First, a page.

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What Are the Benefits of Polyphenols in Wine?

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  • Written By: Steven Symes
  • Edited By: Rachel Catherine Allen
  • Last Modified Date: 23 November 2016
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Polyphenols in wine come from the grape juice used in the production of grape-based wines. These polyphenols are antioxidants, which means they help prevent various forms of cancer from forming in the body. Consuming polyphenols in wine can also help prevent a variety of cardiovascular problems, assist in reversing diabetes in adults and may help obese people lose excess weight.

Consuming the polyphenols in wine can help fight against inflammatory mediated diseases, promoting greater overall health. Inflammatory mediated disease includes coronary artery disease, psoriasis and inflammatory bowel disease. Some research even suggests that aging is in part a result of inflammation, leading some to suggest that consuming wine helps people stay more youthful.

The body’s cells are affected by the polyphenols in wine, but in different ways depending on the types of cells. Cardiovascular cells, such as those found in hearth tissue, gain protection from damage and increase a person’s overall cardiovascular health. When polyphenols come into contact with cancerous cells, the polyphenols promote the cells’ death and help stop the spread of the cancer to surrounding cells.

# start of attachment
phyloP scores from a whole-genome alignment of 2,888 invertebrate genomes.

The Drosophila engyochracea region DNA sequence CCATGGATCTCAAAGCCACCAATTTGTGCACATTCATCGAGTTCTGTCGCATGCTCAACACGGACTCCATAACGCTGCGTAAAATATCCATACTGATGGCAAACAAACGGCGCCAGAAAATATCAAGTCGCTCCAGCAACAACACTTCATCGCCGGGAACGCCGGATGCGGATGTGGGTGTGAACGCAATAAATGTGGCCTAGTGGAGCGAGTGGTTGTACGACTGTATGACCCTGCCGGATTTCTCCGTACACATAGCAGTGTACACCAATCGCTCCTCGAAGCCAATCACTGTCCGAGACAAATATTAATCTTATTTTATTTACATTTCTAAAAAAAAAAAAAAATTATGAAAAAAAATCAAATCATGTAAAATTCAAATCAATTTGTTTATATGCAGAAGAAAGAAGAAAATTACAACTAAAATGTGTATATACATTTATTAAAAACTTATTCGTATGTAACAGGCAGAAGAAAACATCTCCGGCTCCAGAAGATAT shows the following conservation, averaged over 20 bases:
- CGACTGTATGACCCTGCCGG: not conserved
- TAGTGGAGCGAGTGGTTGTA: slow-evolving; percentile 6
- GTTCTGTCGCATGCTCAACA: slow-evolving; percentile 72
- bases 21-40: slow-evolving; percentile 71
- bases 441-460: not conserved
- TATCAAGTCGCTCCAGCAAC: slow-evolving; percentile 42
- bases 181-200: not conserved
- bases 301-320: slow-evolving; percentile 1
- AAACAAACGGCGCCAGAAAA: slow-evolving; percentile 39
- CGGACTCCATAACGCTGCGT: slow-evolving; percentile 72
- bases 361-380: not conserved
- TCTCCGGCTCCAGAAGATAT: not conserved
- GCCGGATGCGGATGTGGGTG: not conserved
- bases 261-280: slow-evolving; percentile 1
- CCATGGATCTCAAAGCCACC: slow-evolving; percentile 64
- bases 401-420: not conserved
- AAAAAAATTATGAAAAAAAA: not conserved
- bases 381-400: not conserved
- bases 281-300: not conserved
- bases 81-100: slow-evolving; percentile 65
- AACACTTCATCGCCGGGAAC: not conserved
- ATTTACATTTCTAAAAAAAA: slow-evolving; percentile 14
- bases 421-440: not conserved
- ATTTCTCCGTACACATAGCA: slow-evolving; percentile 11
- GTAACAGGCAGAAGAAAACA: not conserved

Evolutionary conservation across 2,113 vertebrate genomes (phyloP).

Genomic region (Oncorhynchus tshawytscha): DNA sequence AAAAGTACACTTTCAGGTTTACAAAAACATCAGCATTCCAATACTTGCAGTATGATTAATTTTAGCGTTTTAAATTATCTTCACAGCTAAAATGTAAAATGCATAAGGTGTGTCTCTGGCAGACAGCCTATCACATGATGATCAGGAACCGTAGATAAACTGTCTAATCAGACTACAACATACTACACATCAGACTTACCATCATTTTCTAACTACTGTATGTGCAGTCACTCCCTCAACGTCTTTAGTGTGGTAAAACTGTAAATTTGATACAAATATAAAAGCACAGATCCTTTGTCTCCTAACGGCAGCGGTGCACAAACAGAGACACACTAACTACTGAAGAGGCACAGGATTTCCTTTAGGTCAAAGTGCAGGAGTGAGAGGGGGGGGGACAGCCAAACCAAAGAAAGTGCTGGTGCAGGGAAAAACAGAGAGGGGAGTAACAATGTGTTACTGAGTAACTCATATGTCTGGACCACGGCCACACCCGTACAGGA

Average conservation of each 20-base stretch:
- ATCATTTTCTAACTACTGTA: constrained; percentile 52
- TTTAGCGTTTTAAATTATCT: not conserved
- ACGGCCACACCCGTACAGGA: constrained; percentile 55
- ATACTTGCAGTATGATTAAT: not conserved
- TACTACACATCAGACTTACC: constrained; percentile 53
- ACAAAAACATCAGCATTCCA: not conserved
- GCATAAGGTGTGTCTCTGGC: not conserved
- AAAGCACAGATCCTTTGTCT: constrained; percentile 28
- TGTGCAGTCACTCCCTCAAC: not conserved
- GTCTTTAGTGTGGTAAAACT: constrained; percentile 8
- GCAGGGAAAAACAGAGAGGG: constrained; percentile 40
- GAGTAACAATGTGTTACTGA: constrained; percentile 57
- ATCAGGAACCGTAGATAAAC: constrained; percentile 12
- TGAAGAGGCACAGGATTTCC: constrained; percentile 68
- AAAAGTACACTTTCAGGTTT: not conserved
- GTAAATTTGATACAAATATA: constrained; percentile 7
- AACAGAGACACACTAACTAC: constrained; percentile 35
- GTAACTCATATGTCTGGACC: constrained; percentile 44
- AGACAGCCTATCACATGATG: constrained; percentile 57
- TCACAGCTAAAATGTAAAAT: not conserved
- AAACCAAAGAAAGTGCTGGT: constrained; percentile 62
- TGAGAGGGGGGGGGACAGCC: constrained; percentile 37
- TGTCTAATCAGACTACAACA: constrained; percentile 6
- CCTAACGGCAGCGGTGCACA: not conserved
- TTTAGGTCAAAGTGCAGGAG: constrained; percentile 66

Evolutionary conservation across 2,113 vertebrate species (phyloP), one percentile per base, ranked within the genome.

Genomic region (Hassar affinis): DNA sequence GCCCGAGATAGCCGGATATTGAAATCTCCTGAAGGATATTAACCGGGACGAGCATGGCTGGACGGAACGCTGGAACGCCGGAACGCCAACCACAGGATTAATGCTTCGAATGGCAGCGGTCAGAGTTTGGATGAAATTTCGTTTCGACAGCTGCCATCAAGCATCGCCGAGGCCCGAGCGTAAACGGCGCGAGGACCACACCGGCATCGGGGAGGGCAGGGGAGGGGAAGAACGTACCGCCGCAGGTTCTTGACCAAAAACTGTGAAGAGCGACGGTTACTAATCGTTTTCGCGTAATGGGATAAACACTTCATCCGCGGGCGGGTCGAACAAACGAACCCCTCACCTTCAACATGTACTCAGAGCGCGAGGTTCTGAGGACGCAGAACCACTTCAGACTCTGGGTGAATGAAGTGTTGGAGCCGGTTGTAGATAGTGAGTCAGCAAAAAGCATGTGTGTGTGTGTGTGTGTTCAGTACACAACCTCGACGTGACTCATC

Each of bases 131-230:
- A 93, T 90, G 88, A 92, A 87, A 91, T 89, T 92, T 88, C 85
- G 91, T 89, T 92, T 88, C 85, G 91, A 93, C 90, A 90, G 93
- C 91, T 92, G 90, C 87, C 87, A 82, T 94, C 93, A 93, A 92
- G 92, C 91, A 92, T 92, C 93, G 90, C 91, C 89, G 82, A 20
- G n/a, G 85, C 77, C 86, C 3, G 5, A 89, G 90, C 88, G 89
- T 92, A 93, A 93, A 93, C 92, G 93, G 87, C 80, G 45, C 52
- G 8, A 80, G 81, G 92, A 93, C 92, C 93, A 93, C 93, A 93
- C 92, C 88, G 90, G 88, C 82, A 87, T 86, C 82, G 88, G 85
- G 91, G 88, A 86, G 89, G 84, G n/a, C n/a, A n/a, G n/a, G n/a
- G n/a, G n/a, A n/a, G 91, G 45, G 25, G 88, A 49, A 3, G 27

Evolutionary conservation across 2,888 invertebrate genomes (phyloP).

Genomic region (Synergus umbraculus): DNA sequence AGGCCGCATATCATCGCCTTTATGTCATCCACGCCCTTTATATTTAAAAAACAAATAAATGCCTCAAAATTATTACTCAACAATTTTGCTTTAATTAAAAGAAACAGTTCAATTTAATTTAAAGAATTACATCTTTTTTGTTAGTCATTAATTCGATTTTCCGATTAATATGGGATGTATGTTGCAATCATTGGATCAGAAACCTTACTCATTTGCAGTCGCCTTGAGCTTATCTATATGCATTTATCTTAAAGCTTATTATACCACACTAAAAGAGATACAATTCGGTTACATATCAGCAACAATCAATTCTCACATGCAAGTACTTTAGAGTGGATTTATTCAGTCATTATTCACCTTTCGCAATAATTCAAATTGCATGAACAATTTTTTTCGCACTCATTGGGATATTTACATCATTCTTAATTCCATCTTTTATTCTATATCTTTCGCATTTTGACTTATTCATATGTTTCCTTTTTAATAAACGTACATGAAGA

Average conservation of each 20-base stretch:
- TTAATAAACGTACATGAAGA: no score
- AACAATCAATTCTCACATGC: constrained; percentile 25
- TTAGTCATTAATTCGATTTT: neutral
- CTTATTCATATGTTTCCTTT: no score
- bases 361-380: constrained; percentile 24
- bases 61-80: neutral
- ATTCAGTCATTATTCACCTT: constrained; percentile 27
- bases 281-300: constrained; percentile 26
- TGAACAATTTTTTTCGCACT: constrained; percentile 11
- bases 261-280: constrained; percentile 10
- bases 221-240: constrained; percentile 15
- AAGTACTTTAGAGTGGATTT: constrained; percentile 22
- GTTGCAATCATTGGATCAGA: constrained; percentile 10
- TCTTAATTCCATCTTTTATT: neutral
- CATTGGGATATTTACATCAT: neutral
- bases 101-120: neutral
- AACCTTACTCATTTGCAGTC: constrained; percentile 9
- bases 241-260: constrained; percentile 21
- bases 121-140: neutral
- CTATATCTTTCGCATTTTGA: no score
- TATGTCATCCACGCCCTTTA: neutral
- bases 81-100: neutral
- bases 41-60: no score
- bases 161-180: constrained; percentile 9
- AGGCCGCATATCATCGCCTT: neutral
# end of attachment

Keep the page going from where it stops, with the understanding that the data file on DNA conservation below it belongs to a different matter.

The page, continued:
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Red wine in particular contains high levels of polyphenols as compared to other wines. Different types of polyphenols found in red wine include resveratol, anthocyanins, phenolic acids and flavonoids. Recent research shows that resveratol provide a majority of the health benefits derived from consuming wine. Research also shows that the digestive tract and the liver render most of the resveratol inactive. If a person holds the wine in his mouth, the mucous membranes inside the mouth absorb a much higher amount of active resveratol, presenting greater health benefits than quickly ingesting the wine.

The amount of resveratol and other polyphenols in wine that are consumed by a person also affects the health benefits derived by an individual. Research shows that consuming lower levels of polyphenols promotes healthy cardiovascular and neurological cells, protecting them from damage. Consuming higher amounts of polyphenols promotes the death of aging cells in the body, preventing cancers from spreading from cell to cell.

The French paradox is one example of the health benefits of polyphenols in wine. The French suffer a lower rate of cardiovascular disorders, such as heart disease, than many other populations across the world. Despite this, the French also consume a high amount of saturated fats, which are harmful to cardiovascular health, because of their regular consumption of wine made from grapes. Consuming other dietary sources rich in polyphenols, such as blueberries, in regular and high enough quantities presents similar health benefits.

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